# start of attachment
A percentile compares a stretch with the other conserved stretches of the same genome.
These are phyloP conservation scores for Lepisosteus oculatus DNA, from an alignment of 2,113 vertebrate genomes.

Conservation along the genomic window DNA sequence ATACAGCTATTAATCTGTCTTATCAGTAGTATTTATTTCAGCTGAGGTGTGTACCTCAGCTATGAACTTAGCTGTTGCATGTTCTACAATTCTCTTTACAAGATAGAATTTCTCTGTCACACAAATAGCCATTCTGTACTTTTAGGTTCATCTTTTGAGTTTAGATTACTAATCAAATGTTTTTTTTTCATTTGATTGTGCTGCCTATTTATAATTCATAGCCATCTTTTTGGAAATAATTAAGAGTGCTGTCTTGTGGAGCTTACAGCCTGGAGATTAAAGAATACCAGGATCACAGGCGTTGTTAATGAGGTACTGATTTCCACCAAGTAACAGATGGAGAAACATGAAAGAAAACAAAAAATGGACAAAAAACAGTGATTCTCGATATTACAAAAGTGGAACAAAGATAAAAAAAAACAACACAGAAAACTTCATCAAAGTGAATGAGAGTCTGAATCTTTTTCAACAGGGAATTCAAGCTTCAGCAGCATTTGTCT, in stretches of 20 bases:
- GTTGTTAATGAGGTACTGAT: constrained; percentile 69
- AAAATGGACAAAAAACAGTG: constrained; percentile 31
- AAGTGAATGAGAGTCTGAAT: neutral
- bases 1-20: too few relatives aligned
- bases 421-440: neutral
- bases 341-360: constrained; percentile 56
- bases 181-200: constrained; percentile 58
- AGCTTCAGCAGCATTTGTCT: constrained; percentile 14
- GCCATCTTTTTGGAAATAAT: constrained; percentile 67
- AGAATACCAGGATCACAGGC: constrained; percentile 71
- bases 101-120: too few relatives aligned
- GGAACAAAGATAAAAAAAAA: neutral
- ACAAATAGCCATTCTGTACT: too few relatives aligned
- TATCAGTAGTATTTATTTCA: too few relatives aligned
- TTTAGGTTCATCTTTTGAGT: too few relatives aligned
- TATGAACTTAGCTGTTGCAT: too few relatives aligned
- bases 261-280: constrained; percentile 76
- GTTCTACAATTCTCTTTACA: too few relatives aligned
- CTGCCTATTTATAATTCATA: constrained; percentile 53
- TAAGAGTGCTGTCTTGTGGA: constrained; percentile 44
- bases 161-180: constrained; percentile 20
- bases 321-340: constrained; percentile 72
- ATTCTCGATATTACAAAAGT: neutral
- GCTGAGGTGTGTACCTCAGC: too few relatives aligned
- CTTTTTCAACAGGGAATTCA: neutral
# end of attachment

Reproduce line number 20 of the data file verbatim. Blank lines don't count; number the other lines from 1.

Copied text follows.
- bases 261-280: constrained; percentile 76